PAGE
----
Stefano Gattei graduated at the University of Milan in 2003 and was awarded a PhD in philosophy of science at the University of Bristol in 2004. He has been working extensively on contemporary issues and authors in the philosophy of science (especially Karl Popper and critical rationalism, Thomas Kuhn, the dynamics of theory-change and conceptual-change, the incommensurability thesis and relativism) as well as on the history of early modern astronomy and cosmology (with special focus on Johannes Kepler and Galileo Galilei). He has been teaching in various Italian universities (Milan, Vercelli, Pisa, Lucca and Padua), and has held research fellowships at Columbia University, Harvard University and the Chemical Heritage Foundation, in Philadelphia. His most recent publications include "On Tycho's Shoulders, with Vesalius' Eyes: Speaking Images in the Engraved Frontispiece of Kepler's Tabulae Rudolphinae", in A. Albrecht, G. Cordibella, V. G. Remmert (eds.), Tintenfass und Teleskop: Galileo Galilei im Schnittpunkt wissenschaftlicher, literarischer und visueller Kulturen im 17. Jahrhundert (Berlin-Boston: Watre De Gruyter, 2014, pp. 337-368); Paul K. Feyerabend, Physics and Philosophy: Philosophical Papers, vol. 4, edited by Stefano Gattei and Joseph Agassi (New York: Cambridge University Press, 2015); and "Science, Criticism and the Search for Truth: Philosophical Footonotes to Kuhn's Historiography", in A. Blum, K. Gavroglu, C. Joas and J. Renn (eds.), Shifting Paradigms: Thomas S. Kuhn and the History of Science (Berlin: Max Planck Institute for the History of Science, 2016, pp. 123-138). His volume Early Biographies of Galileo is forthcoming with Princeton University Press; and he is currently working on a book on the role of engraved frontispieces and title pages in early modern astronomical works (under contract with Oxford University Press).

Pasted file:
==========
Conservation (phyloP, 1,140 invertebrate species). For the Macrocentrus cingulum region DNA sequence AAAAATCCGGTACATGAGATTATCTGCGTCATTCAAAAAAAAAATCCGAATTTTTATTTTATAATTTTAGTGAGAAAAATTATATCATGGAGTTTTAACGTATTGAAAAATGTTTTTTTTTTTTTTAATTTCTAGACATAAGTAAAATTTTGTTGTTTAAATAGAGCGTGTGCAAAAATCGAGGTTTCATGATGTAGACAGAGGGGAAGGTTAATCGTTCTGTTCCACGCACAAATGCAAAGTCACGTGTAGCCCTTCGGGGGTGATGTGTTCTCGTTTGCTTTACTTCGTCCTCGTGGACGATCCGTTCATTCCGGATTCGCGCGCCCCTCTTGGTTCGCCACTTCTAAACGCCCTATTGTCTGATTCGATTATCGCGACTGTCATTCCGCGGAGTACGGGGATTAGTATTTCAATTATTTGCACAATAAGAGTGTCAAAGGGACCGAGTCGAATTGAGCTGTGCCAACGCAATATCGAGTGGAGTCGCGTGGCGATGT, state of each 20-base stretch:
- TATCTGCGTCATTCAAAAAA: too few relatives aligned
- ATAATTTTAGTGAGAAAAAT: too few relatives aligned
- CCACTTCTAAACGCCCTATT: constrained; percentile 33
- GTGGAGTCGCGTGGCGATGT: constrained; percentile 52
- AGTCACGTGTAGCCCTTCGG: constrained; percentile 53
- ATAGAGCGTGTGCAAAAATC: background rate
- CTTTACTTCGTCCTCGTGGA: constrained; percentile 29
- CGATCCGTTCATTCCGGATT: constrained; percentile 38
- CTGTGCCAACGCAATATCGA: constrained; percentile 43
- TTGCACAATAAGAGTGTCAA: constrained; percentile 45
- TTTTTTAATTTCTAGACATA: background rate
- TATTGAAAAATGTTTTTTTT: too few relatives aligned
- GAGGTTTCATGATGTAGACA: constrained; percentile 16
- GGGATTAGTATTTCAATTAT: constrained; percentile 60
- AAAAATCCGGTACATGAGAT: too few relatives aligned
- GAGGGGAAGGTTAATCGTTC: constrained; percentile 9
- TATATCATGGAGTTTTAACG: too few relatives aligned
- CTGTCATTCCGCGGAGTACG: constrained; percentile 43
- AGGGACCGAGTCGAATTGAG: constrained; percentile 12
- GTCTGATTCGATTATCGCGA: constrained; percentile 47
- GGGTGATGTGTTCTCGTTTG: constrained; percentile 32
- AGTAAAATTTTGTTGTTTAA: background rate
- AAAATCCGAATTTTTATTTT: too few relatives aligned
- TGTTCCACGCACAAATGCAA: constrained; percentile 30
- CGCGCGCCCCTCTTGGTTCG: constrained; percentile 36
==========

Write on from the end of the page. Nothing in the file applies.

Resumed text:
Bethel SalerOccidental/Billington Visiting Professor in U.S. History
Bethel Saler, Associate Professor, Haverford College

Bethel Saler is an Associate Professor of History at Haverford College, Haverford, Pennsylvania.  She holds an A.B. from Bryn Mawr College and a Ph.D. in U.S. History and U.S. Women’s History from the University of Wisconsin-Madison.  She is the author of The Settlers’ Empire: Colonialism and State Formation in America’s Old Northwest (The University of Pennsylvania, 2015), which examines the inseparable cultural and political project of early American state formation.  The Settlers’ Empire won the Western History Association’s W. Turrentine Jackson Award in 2015 for the best first book on the American West.  Her current book project, The Fantastic Republic: North Africa and the American Imagination, 1783-1825, explores U.S. fictional and factual encounters with the North African states and takes up questions of cosmopolitanism, the history of imagination and the binaries of East/West and Old/New Worlds. This project combines the fields of Diplomatic, Atlantic and Literary History. More about Bethel Saler


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The Huntington Library, Art Collections, and Botanical Gardens is a collections-based research and educational institution established in 1919 by Henry E. and Arabella Huntington. Henry Huntington, a key figure in the...